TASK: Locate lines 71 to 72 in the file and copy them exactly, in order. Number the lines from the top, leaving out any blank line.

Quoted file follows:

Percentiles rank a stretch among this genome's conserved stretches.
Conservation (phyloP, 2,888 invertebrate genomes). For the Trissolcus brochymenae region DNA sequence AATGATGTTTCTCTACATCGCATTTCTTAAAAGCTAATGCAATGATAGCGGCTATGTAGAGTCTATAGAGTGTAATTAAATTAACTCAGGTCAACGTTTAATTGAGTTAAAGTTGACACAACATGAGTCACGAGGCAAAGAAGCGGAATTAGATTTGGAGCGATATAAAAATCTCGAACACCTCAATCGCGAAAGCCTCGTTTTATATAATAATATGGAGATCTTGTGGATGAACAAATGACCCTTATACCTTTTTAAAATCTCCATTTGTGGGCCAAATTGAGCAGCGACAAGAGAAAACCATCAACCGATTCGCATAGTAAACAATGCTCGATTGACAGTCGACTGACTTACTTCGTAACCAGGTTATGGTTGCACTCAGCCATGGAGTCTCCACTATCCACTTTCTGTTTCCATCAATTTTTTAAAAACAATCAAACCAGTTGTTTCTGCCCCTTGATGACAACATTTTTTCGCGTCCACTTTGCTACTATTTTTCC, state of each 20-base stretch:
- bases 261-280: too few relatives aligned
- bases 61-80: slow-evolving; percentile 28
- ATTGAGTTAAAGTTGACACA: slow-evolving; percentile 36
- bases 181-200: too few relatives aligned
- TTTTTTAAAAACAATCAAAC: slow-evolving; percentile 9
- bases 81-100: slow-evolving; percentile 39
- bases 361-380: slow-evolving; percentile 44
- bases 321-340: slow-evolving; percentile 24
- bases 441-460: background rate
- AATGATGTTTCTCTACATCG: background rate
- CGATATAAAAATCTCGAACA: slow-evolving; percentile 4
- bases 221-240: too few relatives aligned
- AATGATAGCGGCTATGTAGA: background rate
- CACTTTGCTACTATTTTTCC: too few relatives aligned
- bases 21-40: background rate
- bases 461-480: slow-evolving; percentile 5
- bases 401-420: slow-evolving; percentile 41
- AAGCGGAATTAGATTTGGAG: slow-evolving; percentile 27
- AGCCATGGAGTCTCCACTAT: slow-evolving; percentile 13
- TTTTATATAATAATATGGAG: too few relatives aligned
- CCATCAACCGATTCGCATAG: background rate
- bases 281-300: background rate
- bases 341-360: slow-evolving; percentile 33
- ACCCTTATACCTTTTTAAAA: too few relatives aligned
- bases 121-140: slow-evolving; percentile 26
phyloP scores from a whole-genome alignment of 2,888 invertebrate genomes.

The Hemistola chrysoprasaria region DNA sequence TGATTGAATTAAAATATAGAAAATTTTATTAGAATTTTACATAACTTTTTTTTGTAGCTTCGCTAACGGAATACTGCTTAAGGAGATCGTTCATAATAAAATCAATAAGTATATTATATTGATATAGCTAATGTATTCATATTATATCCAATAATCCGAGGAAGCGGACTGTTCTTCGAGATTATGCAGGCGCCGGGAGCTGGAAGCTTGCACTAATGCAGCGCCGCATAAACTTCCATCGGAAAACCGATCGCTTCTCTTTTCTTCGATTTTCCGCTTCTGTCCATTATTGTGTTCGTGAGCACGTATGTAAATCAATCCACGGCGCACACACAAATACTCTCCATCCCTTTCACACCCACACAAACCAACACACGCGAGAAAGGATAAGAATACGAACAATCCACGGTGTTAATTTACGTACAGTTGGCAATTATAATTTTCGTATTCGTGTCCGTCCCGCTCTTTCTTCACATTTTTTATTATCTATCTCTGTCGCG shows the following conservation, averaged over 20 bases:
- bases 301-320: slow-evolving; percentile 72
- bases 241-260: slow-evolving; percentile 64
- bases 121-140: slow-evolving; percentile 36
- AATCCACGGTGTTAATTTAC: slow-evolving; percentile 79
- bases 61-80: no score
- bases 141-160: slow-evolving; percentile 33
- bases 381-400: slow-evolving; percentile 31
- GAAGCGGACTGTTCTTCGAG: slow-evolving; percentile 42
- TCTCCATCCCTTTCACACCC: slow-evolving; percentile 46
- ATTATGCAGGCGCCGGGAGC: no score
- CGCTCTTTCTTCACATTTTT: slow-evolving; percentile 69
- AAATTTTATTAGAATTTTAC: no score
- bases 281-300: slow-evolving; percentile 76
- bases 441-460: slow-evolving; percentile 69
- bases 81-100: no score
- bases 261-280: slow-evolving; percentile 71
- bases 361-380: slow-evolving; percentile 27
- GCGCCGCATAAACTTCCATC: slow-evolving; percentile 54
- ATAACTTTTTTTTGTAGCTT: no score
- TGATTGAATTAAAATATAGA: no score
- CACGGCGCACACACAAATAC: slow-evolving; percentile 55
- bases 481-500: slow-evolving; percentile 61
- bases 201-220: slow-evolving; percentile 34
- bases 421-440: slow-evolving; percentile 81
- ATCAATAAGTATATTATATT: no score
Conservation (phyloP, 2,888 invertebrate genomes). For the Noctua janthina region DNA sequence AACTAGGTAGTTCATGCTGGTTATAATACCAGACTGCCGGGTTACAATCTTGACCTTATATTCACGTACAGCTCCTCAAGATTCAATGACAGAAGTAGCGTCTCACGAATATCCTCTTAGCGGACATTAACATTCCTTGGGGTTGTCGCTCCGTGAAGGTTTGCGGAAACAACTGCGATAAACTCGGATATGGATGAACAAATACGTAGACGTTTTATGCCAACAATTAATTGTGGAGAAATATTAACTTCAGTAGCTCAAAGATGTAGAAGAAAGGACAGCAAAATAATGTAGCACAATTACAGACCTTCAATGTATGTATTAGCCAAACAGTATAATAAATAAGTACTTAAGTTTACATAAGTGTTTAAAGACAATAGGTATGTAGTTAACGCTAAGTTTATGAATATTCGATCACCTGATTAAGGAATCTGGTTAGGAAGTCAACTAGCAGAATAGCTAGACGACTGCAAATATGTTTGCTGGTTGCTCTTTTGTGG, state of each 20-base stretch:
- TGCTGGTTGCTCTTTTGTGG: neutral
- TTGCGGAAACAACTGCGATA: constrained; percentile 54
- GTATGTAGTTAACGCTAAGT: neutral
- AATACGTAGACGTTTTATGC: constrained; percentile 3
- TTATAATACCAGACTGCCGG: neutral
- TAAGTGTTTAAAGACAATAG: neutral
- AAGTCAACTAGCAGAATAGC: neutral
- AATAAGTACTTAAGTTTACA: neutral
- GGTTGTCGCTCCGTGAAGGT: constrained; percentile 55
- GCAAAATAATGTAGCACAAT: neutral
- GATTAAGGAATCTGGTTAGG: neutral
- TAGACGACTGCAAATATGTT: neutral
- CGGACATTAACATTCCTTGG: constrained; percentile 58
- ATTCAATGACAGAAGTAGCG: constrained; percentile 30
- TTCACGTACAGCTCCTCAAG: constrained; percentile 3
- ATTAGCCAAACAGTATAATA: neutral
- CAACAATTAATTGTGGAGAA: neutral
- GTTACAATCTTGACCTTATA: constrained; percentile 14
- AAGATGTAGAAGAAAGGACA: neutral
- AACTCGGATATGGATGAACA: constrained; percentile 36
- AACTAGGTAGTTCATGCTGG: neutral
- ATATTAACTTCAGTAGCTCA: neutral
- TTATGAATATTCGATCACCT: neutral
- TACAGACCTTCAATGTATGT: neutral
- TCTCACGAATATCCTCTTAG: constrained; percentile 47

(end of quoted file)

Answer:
- ATTAGCCAAACAGTATAATA: neutral
- CAACAATTAATTGTGGAGAA: neutral